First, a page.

The owner of Banksy's first artwork in Wales has criticised a council's plans to put it on public view for just 12 hours after being locked away for seven months.

The Season's Greetings mural, which shows a child dressed for snow playing in the falling ash and smoke from a skip fire, has been kept from public view since it was cut from the side of a steelworker's garage in Port Talbot in May.

On Monday, art dealer John Brandler, who bought the piece for a six-figure sum, said he was "saddened" that Neath Port Talbot Council had only given the public a 48-hour notice the piece would be put on public display for 12 hours between Wednesday and Friday this week.

He told the PA news agency: "When are people going to come and look at this?

"I'm pleased it's being opened to the public, but why do it on a Wednesday, Thursday and Friday? Why not a Saturday or Sunday?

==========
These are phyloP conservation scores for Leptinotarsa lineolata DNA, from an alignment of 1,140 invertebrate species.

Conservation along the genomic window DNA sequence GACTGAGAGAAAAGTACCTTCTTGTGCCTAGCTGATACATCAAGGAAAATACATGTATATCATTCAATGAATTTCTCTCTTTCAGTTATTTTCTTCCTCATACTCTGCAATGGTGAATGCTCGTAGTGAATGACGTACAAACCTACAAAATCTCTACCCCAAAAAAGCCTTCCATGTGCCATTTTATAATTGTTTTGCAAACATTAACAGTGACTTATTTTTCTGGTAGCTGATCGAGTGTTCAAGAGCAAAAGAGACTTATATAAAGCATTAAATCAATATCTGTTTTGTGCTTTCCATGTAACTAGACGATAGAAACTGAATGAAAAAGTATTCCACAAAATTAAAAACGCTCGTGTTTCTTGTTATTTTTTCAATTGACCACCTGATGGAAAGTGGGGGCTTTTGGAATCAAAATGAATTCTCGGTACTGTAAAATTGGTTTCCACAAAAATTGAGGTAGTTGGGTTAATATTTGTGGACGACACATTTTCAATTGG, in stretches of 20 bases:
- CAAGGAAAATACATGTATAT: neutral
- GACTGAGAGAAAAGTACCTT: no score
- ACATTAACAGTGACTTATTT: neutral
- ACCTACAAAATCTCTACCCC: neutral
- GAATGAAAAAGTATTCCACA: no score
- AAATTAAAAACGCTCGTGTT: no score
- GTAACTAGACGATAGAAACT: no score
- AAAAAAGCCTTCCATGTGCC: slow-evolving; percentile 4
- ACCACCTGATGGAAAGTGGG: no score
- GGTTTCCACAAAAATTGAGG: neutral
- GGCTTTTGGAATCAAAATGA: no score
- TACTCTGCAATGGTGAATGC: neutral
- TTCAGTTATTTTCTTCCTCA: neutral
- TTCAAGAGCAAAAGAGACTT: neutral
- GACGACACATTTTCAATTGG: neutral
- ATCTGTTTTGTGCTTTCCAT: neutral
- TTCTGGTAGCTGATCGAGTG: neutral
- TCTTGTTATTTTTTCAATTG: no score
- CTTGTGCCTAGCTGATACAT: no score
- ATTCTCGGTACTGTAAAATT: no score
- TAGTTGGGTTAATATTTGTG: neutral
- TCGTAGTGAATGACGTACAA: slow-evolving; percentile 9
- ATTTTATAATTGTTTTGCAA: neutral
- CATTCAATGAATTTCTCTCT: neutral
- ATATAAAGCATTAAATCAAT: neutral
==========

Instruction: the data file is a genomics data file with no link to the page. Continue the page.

"I'm so saddened by the whole thing. It should have been an amazing opportunity for the town."

He added: "I think this is being used as an excuse, that the authorities say 'We opened it to the public but only X people came, so there is no point in opening a museum'."

Essex-based Mr Brandler criticised the exhibit only being open between 11am and 3pm, saying most workers and children in school would miss out, and said he had not been invited by the council to the opening.

He had agreed for the piece to stay in an unused Ty'r Orsaf building in Port Talbot for up to three years so it could be viewed by locals and attract art fans from across the country.

He previously said his plans to turn the space into an international street art museum featuring other pieces in his collection had been frustrated by the council.

The mural was covered in resin and cut from the wall of a garage owned by steelworker Ian Lewis in the Taibach area of Port Talbot, before being loaded onto the back of a lorry and escorted by police to its current location.

Councillor Annette Wingrave, Neath Port Talbot Council's cabinet member for regeneration and sustainable development, said: "We are delighted to be able to open the artwork to the public this week and we have been working hard with other agencies to come up with ideas for a permanent display.

"With security, staffing and other costs, the council cannot do this alone but it is hoped that working with others we can come up with a solution."